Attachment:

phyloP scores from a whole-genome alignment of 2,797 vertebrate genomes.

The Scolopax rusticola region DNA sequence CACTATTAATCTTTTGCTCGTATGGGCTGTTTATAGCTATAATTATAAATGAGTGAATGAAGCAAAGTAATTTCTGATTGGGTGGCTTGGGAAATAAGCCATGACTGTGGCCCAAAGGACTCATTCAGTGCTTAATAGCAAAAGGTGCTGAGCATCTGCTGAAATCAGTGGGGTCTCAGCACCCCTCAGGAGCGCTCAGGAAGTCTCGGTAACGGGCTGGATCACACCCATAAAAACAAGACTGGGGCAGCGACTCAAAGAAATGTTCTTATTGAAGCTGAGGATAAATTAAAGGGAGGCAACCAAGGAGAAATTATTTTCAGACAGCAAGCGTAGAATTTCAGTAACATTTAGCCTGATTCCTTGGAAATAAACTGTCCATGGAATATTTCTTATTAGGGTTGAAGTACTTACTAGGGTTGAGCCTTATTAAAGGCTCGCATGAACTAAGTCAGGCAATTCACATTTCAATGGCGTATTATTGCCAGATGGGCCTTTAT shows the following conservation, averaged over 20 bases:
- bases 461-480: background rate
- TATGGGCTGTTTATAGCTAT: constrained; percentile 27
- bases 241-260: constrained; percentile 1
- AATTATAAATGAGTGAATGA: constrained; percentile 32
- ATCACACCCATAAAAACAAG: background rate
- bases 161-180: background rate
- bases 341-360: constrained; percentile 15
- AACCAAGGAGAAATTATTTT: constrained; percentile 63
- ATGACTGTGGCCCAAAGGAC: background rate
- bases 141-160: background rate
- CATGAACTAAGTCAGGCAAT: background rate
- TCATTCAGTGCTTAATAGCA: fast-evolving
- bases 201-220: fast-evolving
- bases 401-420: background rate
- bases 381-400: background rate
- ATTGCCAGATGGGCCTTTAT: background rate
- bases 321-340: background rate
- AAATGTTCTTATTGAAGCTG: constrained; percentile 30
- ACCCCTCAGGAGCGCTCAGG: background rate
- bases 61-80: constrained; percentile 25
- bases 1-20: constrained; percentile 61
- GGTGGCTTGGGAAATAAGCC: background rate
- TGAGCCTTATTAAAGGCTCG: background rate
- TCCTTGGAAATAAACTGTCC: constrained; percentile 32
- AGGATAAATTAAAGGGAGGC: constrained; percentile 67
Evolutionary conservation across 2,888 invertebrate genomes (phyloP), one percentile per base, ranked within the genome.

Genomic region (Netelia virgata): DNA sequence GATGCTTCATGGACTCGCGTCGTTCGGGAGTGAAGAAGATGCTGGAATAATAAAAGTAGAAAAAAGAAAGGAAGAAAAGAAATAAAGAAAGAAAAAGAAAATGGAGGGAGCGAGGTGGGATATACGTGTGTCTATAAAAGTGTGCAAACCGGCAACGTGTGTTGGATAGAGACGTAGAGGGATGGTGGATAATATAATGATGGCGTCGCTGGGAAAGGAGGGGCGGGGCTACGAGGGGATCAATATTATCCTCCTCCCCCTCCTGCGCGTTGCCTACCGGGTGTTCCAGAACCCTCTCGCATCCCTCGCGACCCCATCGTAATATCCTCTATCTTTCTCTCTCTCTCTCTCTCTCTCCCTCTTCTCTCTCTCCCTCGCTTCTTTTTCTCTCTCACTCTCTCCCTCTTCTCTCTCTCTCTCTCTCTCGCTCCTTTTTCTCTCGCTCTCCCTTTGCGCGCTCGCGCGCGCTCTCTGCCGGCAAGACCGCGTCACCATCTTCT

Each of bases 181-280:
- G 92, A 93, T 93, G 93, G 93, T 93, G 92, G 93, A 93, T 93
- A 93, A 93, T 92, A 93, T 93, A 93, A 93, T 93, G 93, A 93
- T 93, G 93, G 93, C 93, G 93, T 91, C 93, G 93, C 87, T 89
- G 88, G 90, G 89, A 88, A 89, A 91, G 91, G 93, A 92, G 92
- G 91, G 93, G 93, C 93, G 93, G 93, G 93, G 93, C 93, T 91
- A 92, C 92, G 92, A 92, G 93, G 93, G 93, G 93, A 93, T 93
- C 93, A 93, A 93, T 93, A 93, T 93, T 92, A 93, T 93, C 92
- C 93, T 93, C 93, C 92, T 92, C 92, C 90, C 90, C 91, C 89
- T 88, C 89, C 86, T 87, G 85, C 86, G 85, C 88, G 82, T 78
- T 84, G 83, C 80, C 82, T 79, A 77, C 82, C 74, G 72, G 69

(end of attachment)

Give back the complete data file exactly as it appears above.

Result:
phyloP scores from a whole-genome alignment of 2,797 vertebrate genomes.

The Scolopax rusticola region DNA sequence CACTATTAATCTTTTGCTCGTATGGGCTGTTTATAGCTATAATTATAAATGAGTGAATGAAGCAAAGTAATTTCTGATTGGGTGGCTTGGGAAATAAGCCATGACTGTGGCCCAAAGGACTCATTCAGTGCTTAATAGCAAAAGGTGCTGAGCATCTGCTGAAATCAGTGGGGTCTCAGCACCCCTCAGGAGCGCTCAGGAAGTCTCGGTAACGGGCTGGATCACACCCATAAAAACAAGACTGGGGCAGCGACTCAAAGAAATGTTCTTATTGAAGCTGAGGATAAATTAAAGGGAGGCAACCAAGGAGAAATTATTTTCAGACAGCAAGCGTAGAATTTCAGTAACATTTAGCCTGATTCCTTGGAAATAAACTGTCCATGGAATATTTCTTATTAGGGTTGAAGTACTTACTAGGGTTGAGCCTTATTAAAGGCTCGCATGAACTAAGTCAGGCAATTCACATTTCAATGGCGTATTATTGCCAGATGGGCCTTTAT shows the following conservation, averaged over 20 bases:
- bases 461-480: background rate
- TATGGGCTGTTTATAGCTAT: constrained; percentile 27
- bases 241-260: constrained; percentile 1
- AATTATAAATGAGTGAATGA: constrained; percentile 32
- ATCACACCCATAAAAACAAG: background rate
- bases 161-180: background rate
- bases 341-360: constrained; percentile 15
- AACCAAGGAGAAATTATTTT: constrained; percentile 63
- ATGACTGTGGCCCAAAGGAC: background rate
- bases 141-160: background rate
- CATGAACTAAGTCAGGCAAT: background rate
- TCATTCAGTGCTTAATAGCA: fast-evolving
- bases 201-220: fast-evolving
- bases 401-420: background rate
- bases 381-400: background rate
- ATTGCCAGATGGGCCTTTAT: background rate
- bases 321-340: background rate
- AAATGTTCTTATTGAAGCTG: constrained; percentile 30
- ACCCCTCAGGAGCGCTCAGG: background rate
- bases 61-80: constrained; percentile 25
- bases 1-20: constrained; percentile 61
- GGTGGCTTGGGAAATAAGCC: background rate
- TGAGCCTTATTAAAGGCTCG: background rate
- TCCTTGGAAATAAACTGTCC: constrained; percentile 32
- AGGATAAATTAAAGGGAGGC: constrained; percentile 67
Evolutionary conservation across 2,888 invertebrate genomes (phyloP), one percentile per base, ranked within the genome.

Genomic region (Netelia virgata): DNA sequence GATGCTTCATGGACTCGCGTCGTTCGGGAGTGAAGAAGATGCTGGAATAATAAAAGTAGAAAAAAGAAAGGAAGAAAAGAAATAAAGAAAGAAAAAGAAAATGGAGGGAGCGAGGTGGGATATACGTGTGTCTATAAAAGTGTGCAAACCGGCAACGTGTGTTGGATAGAGACGTAGAGGGATGGTGGATAATATAATGATGGCGTCGCTGGGAAAGGAGGGGCGGGGCTACGAGGGGATCAATATTATCCTCCTCCCCCTCCTGCGCGTTGCCTACCGGGTGTTCCAGAACCCTCTCGCATCCCTCGCGACCCCATCGTAATATCCTCTATCTTTCTCTCTCTCTCTCTCTCTCTCCCTCTTCTCTCTCTCCCTCGCTTCTTTTTCTCTCTCACTCTCTCCCTCTTCTCTCTCTCTCTCTCTCTCGCTCCTTTTTCTCTCGCTCTCCCTTTGCGCGCTCGCGCGCGCTCTCTGCCGGCAAGACCGCGTCACCATCTTCT

Each of bases 181-280:
- G 92, A 93, T 93, G 93, G 93, T 93, G 92, G 93, A 93, T 93
- A 93, A 93, T 92, A 93, T 93, A 93, A 93, T 93, G 93, A 93
- T 93, G 93, G 93, C 93, G 93, T 91, C 93, G 93, C 87, T 89
- G 88, G 90, G 89, A 88, A 89, A 91, G 91, G 93, A 92, G 92
- G 91, G 93, G 93, C 93, G 93, G 93, G 93, G 93, C 93, T 91
- A 92, C 92, G 92, A 92, G 93, G 93, G 93, G 93, A 93, T 93
- C 93, A 93, A 93, T 93, A 93, T 93, T 92, A 93, T 93, C 92
- C 93, T 93, C 93, C 92, T 92, C 92, C 90, C 90, C 91, C 89
- T 88, C 89, C 86, T 87, G 85, C 86, G 85, C 88, G 82, T 78
- T 84, G 83, C 80, C 82, T 79, A 77, C 82, C 74, G 72, G 69